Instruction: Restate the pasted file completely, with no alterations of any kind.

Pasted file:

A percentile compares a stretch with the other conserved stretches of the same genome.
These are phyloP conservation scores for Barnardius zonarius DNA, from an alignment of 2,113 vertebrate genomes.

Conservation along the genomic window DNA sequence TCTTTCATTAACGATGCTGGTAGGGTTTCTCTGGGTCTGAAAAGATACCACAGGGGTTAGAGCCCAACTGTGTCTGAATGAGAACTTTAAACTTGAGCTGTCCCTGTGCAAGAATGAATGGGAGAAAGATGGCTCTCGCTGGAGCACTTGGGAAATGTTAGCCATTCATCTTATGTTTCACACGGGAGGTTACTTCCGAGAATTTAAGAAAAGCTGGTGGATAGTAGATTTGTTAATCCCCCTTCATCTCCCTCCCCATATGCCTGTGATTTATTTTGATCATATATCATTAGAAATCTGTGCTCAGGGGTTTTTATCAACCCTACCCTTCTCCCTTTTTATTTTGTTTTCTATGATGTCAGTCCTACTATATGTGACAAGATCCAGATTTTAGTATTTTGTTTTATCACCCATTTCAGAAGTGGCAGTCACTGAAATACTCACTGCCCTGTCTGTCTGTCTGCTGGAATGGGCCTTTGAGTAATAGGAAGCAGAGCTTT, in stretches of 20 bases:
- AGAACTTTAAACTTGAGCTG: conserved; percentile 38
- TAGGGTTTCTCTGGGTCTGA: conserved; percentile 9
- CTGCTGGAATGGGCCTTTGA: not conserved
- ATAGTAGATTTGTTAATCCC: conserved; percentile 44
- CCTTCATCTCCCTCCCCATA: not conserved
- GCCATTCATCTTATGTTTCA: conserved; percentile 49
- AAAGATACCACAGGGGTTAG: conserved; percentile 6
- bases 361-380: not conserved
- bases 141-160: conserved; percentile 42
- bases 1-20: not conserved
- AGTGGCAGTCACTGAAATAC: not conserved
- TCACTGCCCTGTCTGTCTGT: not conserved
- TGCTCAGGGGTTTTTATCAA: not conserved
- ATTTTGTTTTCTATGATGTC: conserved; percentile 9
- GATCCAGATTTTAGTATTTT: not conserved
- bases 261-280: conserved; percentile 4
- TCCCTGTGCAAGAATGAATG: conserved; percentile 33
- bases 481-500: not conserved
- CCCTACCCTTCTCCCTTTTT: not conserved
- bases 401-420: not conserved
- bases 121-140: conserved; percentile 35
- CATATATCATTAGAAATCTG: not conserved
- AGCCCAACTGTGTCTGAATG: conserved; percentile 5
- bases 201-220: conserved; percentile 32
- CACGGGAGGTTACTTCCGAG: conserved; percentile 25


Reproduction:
A percentile compares a stretch with the other conserved stretches of the same genome.
These are phyloP conservation scores for Barnardius zonarius DNA, from an alignment of 2,113 vertebrate genomes.

Conservation along the genomic window DNA sequence TCTTTCATTAACGATGCTGGTAGGGTTTCTCTGGGTCTGAAAAGATACCACAGGGGTTAGAGCCCAACTGTGTCTGAATGAGAACTTTAAACTTGAGCTGTCCCTGTGCAAGAATGAATGGGAGAAAGATGGCTCTCGCTGGAGCACTTGGGAAATGTTAGCCATTCATCTTATGTTTCACACGGGAGGTTACTTCCGAGAATTTAAGAAAAGCTGGTGGATAGTAGATTTGTTAATCCCCCTTCATCTCCCTCCCCATATGCCTGTGATTTATTTTGATCATATATCATTAGAAATCTGTGCTCAGGGGTTTTTATCAACCCTACCCTTCTCCCTTTTTATTTTGTTTTCTATGATGTCAGTCCTACTATATGTGACAAGATCCAGATTTTAGTATTTTGTTTTATCACCCATTTCAGAAGTGGCAGTCACTGAAATACTCACTGCCCTGTCTGTCTGTCTGCTGGAATGGGCCTTTGAGTAATAGGAAGCAGAGCTTT, in stretches of 20 bases:
- AGAACTTTAAACTTGAGCTG: conserved; percentile 38
- TAGGGTTTCTCTGGGTCTGA: conserved; percentile 9
- CTGCTGGAATGGGCCTTTGA: not conserved
- ATAGTAGATTTGTTAATCCC: conserved; percentile 44
- CCTTCATCTCCCTCCCCATA: not conserved
- GCCATTCATCTTATGTTTCA: conserved; percentile 49
- AAAGATACCACAGGGGTTAG: conserved; percentile 6
- bases 361-380: not conserved
- bases 141-160: conserved; percentile 42
- bases 1-20: not conserved
- AGTGGCAGTCACTGAAATAC: not conserved
- TCACTGCCCTGTCTGTCTGT: not conserved
- TGCTCAGGGGTTTTTATCAA: not conserved
- ATTTTGTTTTCTATGATGTC: conserved; percentile 9
- GATCCAGATTTTAGTATTTT: not conserved
- bases 261-280: conserved; percentile 4
- TCCCTGTGCAAGAATGAATG: conserved; percentile 33
- bases 481-500: not conserved
- CCCTACCCTTCTCCCTTTTT: not conserved
- bases 401-420: not conserved
- bases 121-140: conserved; percentile 35
- CATATATCATTAGAAATCTG: not conserved
- AGCCCAACTGTGTCTGAATG: conserved; percentile 5
- bases 201-220: conserved; percentile 32
- CACGGGAGGTTACTTCCGAG: conserved; percentile 25